1.6 - The importance of being God-centred Flashcards Preview

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Flashcards in 1.6 - The importance of being God-centred Deck (27):
1

Gurmukh

Gurmukh is:
1. God-centred
2. Being focused on God and spiritual things

2

Manmukh

Manmukh is:
1. Man-centred
2. Being focused on oneself and material things

3

Haumai

Haumai is:
1. Pride, or ego
2. Relying only on oneself and not God

4

Sikhs aim to have their mind centred on what at all times?

Sikhs aim to have their mind centred on God at all times

5

Sikhs aim to have their mind centred on God at all times.
A gurmukh has turned towards who?

A gurmukh has turned towards God

6

Sikhs aim to have their mind centred on God at all times.
A gurmukh has turned towards God and is in this sense becoming a what, as God intended?

A gurmukh:
1. Has turned towards God
2. Is in this sense becoming a perfect person, as God intended

7

Sikhs aim to have their mind centred on God at all times.
A gurmukh has turned towards God and is in this sense becoming a perfect person, as God intended.
Such a person lives how and does what on the Name of God?

Such a person:
1. Lives in accordance with Sikh teaching
2. Meditates on the Name of God

8

Sikhs aim to have their mind centred on God at all times.
A gurmukh has turned towards God and is in this sense becoming a perfect person, as God intended.
Such a person lives in accordance with Sikh teaching and meditates on the Name of God.
He or she is free from what?

He or she is free from:
1. Attachment
2. Pride
3. Ego
4. The evils that can overwhelm a person

9

Sikhs aim to have their mind centred on God at all times.
A gurmukh has turned towards God and is in this sense becoming a perfect person, as God intended.
Such a person lives in accordance with Sikh teaching and meditates on the Name of God.
He or she is free from attachment, pride, ego and the evils that can overwhelm a person and instead does good because it is what, not for what?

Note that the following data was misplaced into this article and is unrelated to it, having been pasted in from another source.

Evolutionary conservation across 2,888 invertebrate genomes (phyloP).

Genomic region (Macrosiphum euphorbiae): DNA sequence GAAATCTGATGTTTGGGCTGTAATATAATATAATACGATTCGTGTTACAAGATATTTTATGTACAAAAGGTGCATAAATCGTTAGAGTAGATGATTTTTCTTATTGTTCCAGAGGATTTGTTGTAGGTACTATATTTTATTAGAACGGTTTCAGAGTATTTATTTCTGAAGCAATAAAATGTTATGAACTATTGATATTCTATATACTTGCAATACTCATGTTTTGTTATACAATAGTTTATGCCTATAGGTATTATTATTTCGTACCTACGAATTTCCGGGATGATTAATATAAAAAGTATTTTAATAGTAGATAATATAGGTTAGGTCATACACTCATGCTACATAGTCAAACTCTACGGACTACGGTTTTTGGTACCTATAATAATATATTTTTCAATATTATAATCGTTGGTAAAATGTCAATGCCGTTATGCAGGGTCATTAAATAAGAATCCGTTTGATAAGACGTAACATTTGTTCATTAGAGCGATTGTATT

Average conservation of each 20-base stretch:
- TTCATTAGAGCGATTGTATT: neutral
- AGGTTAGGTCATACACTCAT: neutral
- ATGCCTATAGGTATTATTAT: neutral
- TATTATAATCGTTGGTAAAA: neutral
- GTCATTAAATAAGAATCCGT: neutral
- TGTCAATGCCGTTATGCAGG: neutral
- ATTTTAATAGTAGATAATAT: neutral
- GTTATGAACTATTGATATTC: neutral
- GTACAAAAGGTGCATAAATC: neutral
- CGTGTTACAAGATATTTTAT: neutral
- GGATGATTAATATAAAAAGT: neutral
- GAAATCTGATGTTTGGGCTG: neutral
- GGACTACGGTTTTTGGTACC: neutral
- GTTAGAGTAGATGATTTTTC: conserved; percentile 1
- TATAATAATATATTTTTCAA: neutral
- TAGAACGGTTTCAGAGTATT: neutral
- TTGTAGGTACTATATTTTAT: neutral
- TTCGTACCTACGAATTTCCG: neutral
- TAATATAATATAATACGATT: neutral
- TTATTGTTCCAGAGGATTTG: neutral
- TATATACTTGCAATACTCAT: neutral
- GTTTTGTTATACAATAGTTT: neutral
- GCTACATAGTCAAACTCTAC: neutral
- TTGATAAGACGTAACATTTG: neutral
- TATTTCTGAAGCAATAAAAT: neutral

He or she:
1. Is free from attachment, pride, ego and the evils that can overwhelm a person
2. Instead does good because it is good, not for any other motive

10

''The Gurmukh attains …
The Guru Granth Sahib 1058

''The Gurmukh attains infinite spiritual wisdom and meditation.
The Gurmukh acts in harmony with God's will,
The Gurmukh finds perfection.
The mind of the Gurmukh turns away from the world … he merges in the True Lord.
He truly practises Truth forever,
true devotion is implanted within him,''
The Guru Granth Sahib 1058

11

Manmukh describes people who are centred on themselves and their own what?

Manmukh describes people who are centred on:
1. Themselves
2. Their own desires

12

Manmukh describes people who are centred on themselves and their own desires.
They are attached to worldly wealth and things that will not last.
They are not content with life, because they always want more.
They are not aware of the needs of others and so their way of life is selfish and self-centred.
They constantly think about themselves and act in the world in a way that will satisfy their own desires.
Their words and actions and their lifestyle are controlled by the 5 evils and by the illusion that convinces them that temporary material things are permanent and important.
This prevents them from doing what?

This prevents them from:
1. Being liberated
2. Achieving mukti

13

''The foolish …
The Guru Granth Sahib 144

''The foolish self-willed manmukh does not remember the Lord,
and shall regret and repent hereafter.
Thus says Nanak: O mind, you are full pride; loaded with pride, you shall depart.
O mind, don't be so proud of yourself, as if you know it all...''
The Guru Granth Sahib 144

14

Haumai is difficult to translate exactly.